South Dakota Recording Law Summary:
Is South Dakota a One Party Consent State?
South Dakota recording law stipulates that it is a one-party consent state. In South Dakota, it is a criminal offense to use any device to record or share use communications, whether they are wire, oral or electronic, without the consent of at least one person taking part in the communication. This means that in South Dakota, you are legally allowed to record a conversation if you are a contributor, or with prior consent from one of the involved parties, barring any criminal intentions. S.D. Codified Laws § 23A-35A-20 (2012).
However, while the consent of one party is required to record a telephone conversation, this only applies to conversations that take place entirely or partially through “wire communications”. Therefore, conversations where all parties are using a cell phone, as well as messages exchanged between cell phones, can be lawfully intercepted.
You may not record or share conversations that you are not a part of without the consent of at least one party.
However, South Dakota law does make an exception in cases where the person or people communicating are doing so in an environment where they should not be under the expectation of privacy. S.D. Codified Laws § 23A-35A-1.
If you are a third-party and require consent from the parties taking part in the conversation, the Federal Communications Commission (FCC) states that you may gain consent to make a recording by:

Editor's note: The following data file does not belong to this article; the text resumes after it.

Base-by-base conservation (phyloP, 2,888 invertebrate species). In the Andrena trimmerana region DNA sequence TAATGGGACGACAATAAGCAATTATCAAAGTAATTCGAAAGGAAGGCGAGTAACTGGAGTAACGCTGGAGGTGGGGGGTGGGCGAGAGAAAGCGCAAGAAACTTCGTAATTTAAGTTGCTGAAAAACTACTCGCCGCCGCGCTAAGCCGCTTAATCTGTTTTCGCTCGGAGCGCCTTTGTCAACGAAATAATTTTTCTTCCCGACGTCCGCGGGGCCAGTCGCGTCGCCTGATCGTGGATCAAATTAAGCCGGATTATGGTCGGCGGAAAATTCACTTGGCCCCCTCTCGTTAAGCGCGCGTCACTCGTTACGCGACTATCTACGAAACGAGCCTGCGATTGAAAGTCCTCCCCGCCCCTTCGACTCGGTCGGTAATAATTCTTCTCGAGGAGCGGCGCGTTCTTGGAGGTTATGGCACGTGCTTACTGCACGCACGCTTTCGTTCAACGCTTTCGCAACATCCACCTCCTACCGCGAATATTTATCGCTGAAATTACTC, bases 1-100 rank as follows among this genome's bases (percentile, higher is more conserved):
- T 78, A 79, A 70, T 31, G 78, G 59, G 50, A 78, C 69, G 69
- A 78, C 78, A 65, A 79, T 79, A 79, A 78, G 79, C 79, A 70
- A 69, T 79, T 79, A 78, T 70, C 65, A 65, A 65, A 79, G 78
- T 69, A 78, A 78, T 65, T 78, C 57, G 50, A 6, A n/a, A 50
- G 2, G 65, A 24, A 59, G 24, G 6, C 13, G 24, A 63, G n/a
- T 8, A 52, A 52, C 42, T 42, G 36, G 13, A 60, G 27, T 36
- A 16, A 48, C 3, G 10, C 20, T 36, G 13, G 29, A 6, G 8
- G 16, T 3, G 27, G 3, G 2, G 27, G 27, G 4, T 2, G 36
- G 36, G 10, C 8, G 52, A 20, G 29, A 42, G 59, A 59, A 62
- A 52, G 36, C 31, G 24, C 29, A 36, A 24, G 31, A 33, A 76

- Getting verbal or written consent prior to the recording being made.
- A verbal notification being played before the conversation begins. (For example: “This phone call is being recorded for quality control purposes…”).
- An audible beep tone being repeated at steady intervals during the duration of the conversation.
South Dakota Video Recording Laws
Unless authorized by law, it is illegal to:
- Trespass on private property with the intention of subjecting another person to eavesdropping or other surveillance.
- Install or use in any private place any device for observing, photographing, recording, amplifying, or broadcasting sounds or events in such place without the consent of person(s) entitled to privacy there. For example, you are not allowed to point your security camera at your neighbor’s backyard because that is place in which he or she is entitled to privacy.
- Use a drone to photograph, record, or otherwise observe another person in a private place where the person has a reasonable expectation of privacy.
- Land a drone on the lands or waters of another resident provided the resident owns the land beneath the water body in its entirety, without the owner’s consent, except in the case of forced landing and the owner or lessee of the drone will be liable for any damage resulting from a forced landing.
S.D. Codified Laws § 22‐21‐1
S.D. Codified Laws § 23A-35A-20: Recording a conversation in violation of South Dakota law is considered a felony.
S.D. Codified Laws § 22‐21‐1: Violating South Dakota’s video recording laws is a Class 1 misdemeanor punishable by imprisonment not exceeding 1 year or a fine not exceeding $2000, or both.